Joe walked up the aisle in resignation. Burgundy seats watched each stride from the shadows of the empty auditorium. Each step came slower, with a heavier movement he attributed to a hearty dose of cold feet as sweat prickled at the back of his neck and dampened his palms.
The wooden stage creaked. His footsteps echoed up to the painted ceiling and the gilded angels emerging from marble pillars. The heavy stage curtain was parted for him, and he walked quicker now, his destination the metal folding chair just beyond.
He did not sit; a violin already rested where he ought to, its varnished gleam apparent even in the shadows and beneath a layer of silk swaddling. He unwrapped the instrument and tied the silk scarf around his neck. It smelt like rosin, like a violin should.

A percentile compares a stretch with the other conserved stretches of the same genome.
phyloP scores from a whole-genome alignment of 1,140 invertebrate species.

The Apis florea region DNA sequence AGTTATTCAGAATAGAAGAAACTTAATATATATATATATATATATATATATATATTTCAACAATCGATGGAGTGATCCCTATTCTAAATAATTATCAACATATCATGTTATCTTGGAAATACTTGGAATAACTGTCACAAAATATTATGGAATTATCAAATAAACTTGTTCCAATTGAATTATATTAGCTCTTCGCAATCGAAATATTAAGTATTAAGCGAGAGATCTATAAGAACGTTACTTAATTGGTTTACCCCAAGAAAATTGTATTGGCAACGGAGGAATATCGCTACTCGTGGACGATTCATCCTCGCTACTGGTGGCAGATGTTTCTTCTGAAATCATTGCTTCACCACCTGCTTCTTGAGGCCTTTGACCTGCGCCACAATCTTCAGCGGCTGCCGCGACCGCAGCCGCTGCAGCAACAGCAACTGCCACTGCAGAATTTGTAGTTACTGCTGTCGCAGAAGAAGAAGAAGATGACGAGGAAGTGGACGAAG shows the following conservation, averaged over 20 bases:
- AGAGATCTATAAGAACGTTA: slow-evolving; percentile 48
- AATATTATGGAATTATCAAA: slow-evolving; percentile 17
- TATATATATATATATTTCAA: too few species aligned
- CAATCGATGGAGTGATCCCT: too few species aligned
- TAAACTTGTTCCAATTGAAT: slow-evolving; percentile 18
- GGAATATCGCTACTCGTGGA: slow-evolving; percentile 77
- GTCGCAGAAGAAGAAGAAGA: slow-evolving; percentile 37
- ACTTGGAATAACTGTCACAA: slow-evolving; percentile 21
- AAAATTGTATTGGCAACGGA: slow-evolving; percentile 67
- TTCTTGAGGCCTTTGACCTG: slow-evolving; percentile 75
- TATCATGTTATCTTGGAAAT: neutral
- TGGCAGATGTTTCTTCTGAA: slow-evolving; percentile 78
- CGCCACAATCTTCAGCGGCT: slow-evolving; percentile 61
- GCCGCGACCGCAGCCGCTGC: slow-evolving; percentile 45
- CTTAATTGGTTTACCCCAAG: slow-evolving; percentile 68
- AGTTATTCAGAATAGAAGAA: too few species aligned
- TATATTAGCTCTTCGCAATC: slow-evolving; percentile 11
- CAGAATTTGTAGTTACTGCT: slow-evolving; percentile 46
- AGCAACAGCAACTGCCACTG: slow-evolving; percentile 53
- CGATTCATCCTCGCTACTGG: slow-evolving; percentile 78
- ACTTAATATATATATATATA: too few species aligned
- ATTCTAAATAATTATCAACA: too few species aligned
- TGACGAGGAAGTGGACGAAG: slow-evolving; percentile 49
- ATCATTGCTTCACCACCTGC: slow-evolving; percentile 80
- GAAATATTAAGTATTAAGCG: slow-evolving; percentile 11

He lifted the violin to his shoulder and set his jaw against the chinrest. His fingers moved with quick memory, dancing over the strings as his other arm reached for the bow. Once the bow had felt as awkward as a fifth limb, but he no longer remembered those days; the wood and horsehair was an extension of him, a sword in its own right.
Closing his eyes, the virtuoso raised bow to strings and began. The first quavering notes rose slowly, piercing the darkness. The chandeliers glowed with soft light, slowly illuminating the shadows and dusky aisles. Patrons appeared, men and women, as if out of the night itself. They watched in stillness, filling the hall with wonder at the angelic music.
And the violinist played on through the silence, his body bending with a musician’s passion as he passed through trills and crescendos and consoled his nerves with the perceived emptiness surrounding him.